Wednesday, April 19, 2017

P is for predator-friendly farming

There are nonlethal ways to protect
your farm animals from predators.
On April 15th, my topic for the day was "nature's cleanup crew." Lesley Sampson of Coyote Watch Canada, who came to Grand Island to discuss better ways for humans and coyotes to co-exist peacefully, mentioned the term, "predator friendly environment." 


Coyotes eat mice and ticks. They do not
eat dogs. They see dogs as competitors and
they may attack an unleashed dog.
"Coyotes in the landscape help farmers by eating rodents and by keeping out other coyotes," Lesley said. 

Lesley said that humans can be good neighbors by being "attractant free." She said that, even if people did not purposefully feed coyotes, they could be unwittingly feeding them. Coyotes, she said "love pumpkin and birthday cake" and just about anything that humans throw away. They also enjoy feasting at unsecured compost piles. Coyotes also like eating cat food or dog food that people leave out for stray animals.''


Here are some of Lesley's suggestions for predator-friendly farming:

  • Make sure all compost piles and garbage cans are covered and secured. Raccoons will pull down garbage cans. An open garbage can will attract foxes, skunks, and coyotes.
  • Make sure to remove dog and cat food bowls that are left outside for stray animals.
  • Keep the pet dog on a leash. Lesley suggests not using leashes that extend. "A lot can happen with that leash." Dogs are seen as competition for food and as a danger to coyote pups.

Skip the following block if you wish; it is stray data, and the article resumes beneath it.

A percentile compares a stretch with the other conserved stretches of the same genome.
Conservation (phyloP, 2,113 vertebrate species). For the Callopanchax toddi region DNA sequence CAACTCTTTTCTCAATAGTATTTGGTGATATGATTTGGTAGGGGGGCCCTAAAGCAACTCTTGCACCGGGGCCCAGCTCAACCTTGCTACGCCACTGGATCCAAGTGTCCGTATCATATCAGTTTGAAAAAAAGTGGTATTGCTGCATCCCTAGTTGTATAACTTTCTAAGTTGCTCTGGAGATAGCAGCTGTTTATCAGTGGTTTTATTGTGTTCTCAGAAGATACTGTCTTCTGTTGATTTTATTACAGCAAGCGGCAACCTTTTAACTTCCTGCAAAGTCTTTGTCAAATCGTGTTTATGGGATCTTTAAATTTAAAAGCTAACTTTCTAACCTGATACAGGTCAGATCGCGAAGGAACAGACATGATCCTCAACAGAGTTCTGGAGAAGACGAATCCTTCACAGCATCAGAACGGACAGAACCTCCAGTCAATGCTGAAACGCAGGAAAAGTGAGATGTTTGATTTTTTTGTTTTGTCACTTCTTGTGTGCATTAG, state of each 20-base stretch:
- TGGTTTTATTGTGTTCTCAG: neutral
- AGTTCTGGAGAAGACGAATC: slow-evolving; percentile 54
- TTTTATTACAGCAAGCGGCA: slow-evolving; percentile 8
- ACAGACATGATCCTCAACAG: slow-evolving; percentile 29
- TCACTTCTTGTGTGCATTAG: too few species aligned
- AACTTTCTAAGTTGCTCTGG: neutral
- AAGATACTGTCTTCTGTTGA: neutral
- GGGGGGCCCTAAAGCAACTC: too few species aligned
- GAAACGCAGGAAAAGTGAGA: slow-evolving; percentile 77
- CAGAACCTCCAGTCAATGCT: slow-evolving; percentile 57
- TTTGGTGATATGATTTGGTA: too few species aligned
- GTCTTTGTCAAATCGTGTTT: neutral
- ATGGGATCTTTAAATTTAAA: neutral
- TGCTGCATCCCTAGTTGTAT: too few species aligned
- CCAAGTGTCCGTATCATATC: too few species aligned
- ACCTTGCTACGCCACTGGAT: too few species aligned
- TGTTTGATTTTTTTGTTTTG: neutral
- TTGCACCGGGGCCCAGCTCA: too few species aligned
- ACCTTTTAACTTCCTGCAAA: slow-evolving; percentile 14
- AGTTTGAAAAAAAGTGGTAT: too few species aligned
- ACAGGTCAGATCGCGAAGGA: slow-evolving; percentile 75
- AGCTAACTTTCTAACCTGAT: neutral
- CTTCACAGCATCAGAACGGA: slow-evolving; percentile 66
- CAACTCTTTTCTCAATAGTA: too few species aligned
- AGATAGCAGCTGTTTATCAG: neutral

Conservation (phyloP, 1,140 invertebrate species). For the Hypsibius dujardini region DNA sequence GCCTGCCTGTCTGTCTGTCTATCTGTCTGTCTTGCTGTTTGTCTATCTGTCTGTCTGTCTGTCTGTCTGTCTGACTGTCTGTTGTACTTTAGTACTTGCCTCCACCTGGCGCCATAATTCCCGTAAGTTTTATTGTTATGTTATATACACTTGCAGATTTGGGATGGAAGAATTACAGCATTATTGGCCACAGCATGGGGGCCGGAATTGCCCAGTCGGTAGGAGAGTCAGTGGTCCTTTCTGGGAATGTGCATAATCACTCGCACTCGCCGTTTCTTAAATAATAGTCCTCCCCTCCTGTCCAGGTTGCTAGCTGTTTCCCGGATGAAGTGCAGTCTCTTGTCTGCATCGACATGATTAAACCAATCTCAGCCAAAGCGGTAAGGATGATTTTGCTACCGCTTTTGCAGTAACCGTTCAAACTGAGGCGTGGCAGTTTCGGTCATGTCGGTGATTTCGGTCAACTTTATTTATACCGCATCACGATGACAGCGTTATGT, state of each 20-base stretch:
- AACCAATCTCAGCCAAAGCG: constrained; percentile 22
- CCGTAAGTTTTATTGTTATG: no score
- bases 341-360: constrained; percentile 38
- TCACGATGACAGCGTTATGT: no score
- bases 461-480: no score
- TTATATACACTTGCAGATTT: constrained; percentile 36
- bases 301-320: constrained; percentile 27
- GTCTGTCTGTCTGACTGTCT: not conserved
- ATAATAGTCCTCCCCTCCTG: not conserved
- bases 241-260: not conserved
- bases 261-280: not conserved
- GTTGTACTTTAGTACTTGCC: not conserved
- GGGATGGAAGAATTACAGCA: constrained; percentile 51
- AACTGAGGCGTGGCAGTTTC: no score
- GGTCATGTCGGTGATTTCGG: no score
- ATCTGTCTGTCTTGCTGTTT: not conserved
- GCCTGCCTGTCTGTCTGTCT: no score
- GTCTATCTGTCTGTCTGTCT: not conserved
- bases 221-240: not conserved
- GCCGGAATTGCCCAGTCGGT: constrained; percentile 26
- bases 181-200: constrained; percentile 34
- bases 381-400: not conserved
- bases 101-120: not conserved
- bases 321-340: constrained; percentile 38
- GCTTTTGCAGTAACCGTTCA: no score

• Do not permit dogs to chase coyotes or any wildlife.
  • Keep outdoor grills clean, especially the oil pans. Dirty oil pans will attract rats.
  • Leave intact coyote family groups alone. If one or both members of the alpha coyote pair are killed, the family unit will suffer. The other members of the family will mate and will produce large litters. Unrelated coyotes will invade the territory, which will be less protected without the alpha pair.
  • Use fencing to keep out undesirable animals. Fences will have no effect on predatory birds, as they have the gift of flight.
  • Try aversion techniques with coyotes. This is called "hazing." These are nonlethal methods of keeping coyotes away your territory. They mainly annoy coyotes and would include:
    • punching balloons. You could put jingle bells or beads inside the balloons.
    • getting something called "Nite Guard Solar Predator Lights." This item activates at dusk and it produces flashes of light during the night.
    • getting bear spray. You might feel safe. It is likely, however, that "you'll use it on a human long before you'll use it on a coyote."
    • shaking cans full of coins.
    • popping umbrellas.
    • snapping garbage bags.
If you come into contact with coyotes, here are a few tips:
  • Do not allow domestic dogs to chase or harass coyotes or to disturb dens.
  • High five your companions for safety.
  • Stop to pick up small children and small pets.
  • Stand still.
  • Shout and wave your arms above your head. Do not scream.
  • Slowly back away.
  • Never turn your back and run from any canine.
  • Share the experience, but do not exaggerate the story.
If you need expert advice on coyotes or other predator species, contact Elise Able. Her contact information is on her website, Fox Woods Wildlife Rescue, Inc., which is located in East Concord, New York. This is the link to Elise Able's website

You could also call Coyote Watch Canada's hotline at 905.931.2610. They are located in St. David's, Ontario. this is the link to Coyote Watch Canada.

2 comments:

Alana said...

I read this with some interest. I lived out in the countryside of Arkansas for fur years; coyotes were a problem for our next door neighbor across the road, who had sheep. We never had a problem with coyotes (although we had tremendous problems with raccoons). These are all common sense tips. Now, if only we had known how to deal with raccoons...

Libertas said...

Great tips. We have coyotes around these parts, so these are good things to keep in mind.

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